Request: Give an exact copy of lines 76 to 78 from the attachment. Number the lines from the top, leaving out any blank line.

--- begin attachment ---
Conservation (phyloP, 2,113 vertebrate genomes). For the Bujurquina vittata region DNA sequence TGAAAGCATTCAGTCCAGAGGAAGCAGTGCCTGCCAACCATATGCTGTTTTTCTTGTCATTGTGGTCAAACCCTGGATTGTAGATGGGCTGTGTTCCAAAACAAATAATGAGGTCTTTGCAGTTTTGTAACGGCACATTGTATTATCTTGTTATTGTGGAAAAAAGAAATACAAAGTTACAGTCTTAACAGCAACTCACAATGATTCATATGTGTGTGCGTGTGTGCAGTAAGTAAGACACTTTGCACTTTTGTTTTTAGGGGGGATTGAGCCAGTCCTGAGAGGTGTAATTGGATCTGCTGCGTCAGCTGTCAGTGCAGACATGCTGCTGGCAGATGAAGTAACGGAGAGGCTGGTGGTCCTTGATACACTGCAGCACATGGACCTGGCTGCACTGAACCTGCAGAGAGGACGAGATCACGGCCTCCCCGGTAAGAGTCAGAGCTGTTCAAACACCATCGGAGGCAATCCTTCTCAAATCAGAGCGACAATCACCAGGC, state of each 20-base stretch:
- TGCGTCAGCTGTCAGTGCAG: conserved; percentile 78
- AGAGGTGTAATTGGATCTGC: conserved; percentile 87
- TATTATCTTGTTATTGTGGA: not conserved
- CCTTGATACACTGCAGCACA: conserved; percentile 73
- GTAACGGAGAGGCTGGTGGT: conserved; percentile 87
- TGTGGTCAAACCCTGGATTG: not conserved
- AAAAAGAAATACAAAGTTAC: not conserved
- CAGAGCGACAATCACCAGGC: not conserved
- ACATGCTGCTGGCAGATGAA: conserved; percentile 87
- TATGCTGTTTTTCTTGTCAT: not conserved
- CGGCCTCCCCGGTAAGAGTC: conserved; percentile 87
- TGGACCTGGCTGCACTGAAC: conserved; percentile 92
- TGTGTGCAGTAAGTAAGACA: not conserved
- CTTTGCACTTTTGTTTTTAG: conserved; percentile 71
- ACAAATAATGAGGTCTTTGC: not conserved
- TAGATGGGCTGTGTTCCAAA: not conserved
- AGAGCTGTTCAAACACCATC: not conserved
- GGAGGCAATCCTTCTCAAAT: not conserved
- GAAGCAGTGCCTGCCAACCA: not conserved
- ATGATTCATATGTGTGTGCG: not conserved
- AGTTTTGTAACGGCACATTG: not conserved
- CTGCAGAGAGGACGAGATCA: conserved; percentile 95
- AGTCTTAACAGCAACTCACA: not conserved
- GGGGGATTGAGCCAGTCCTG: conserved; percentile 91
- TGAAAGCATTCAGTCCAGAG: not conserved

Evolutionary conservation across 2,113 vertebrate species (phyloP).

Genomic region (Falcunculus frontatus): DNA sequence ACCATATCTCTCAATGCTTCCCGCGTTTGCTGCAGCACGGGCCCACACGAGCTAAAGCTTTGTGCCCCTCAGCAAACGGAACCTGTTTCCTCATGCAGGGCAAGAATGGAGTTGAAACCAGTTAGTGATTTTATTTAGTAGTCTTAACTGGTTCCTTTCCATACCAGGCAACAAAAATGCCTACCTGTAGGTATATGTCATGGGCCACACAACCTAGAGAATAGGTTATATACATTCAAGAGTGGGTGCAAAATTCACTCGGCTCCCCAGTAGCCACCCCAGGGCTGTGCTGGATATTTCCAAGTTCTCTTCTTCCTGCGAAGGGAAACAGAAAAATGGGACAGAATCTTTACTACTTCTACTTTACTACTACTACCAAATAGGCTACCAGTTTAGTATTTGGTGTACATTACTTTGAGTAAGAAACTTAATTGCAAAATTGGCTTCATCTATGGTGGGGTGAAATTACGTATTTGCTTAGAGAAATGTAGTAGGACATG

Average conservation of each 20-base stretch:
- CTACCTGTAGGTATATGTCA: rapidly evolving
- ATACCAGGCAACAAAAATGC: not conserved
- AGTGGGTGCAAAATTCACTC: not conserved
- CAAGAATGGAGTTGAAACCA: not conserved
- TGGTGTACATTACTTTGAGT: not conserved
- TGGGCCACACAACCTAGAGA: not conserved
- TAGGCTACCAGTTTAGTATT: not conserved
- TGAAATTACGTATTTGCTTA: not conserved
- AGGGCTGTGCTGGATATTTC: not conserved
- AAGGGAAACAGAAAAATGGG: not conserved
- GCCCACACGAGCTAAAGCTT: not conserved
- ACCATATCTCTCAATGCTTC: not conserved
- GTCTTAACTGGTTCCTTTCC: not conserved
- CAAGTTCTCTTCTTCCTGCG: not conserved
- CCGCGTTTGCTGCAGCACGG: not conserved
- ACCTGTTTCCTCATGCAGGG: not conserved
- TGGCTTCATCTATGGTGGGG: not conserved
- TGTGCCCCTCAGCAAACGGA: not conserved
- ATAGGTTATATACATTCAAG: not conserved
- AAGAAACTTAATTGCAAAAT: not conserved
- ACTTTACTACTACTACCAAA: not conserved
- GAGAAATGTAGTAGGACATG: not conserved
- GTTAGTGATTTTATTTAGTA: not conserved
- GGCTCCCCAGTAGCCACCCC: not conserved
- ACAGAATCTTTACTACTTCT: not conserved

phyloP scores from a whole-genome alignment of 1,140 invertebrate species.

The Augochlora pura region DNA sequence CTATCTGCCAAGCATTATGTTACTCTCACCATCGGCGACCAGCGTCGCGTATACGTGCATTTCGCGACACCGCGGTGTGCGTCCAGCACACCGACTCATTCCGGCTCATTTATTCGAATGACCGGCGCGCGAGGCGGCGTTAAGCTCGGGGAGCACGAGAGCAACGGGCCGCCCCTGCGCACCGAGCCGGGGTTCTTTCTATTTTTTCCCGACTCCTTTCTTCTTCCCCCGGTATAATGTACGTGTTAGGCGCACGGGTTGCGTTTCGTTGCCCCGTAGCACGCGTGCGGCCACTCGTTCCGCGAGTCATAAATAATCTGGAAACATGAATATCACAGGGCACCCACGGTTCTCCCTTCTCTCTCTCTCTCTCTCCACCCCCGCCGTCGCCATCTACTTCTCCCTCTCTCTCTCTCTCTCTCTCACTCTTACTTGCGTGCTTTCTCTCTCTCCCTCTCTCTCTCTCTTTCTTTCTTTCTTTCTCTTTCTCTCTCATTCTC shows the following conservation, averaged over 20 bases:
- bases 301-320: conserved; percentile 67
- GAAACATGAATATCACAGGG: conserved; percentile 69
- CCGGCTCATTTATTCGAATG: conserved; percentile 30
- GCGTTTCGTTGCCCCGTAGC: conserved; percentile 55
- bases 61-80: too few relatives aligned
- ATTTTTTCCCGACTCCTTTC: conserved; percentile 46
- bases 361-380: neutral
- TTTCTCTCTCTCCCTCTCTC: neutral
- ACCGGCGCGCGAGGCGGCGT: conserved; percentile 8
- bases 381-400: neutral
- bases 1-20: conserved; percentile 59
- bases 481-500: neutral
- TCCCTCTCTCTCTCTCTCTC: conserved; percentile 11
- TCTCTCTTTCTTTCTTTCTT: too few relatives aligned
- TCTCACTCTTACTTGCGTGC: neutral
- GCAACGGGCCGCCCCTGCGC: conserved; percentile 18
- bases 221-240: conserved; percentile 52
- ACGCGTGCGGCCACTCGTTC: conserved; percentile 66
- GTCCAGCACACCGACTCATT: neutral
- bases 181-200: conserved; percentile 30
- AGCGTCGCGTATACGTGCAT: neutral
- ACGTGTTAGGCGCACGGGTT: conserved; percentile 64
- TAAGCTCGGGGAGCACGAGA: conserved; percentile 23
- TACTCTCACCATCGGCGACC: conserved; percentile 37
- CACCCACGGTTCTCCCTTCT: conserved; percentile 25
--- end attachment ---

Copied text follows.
- bases 181-200: conserved; percentile 30
- AGCGTCGCGTATACGTGCAT: neutral
- ACGTGTTAGGCGCACGGGTT: conserved; percentile 64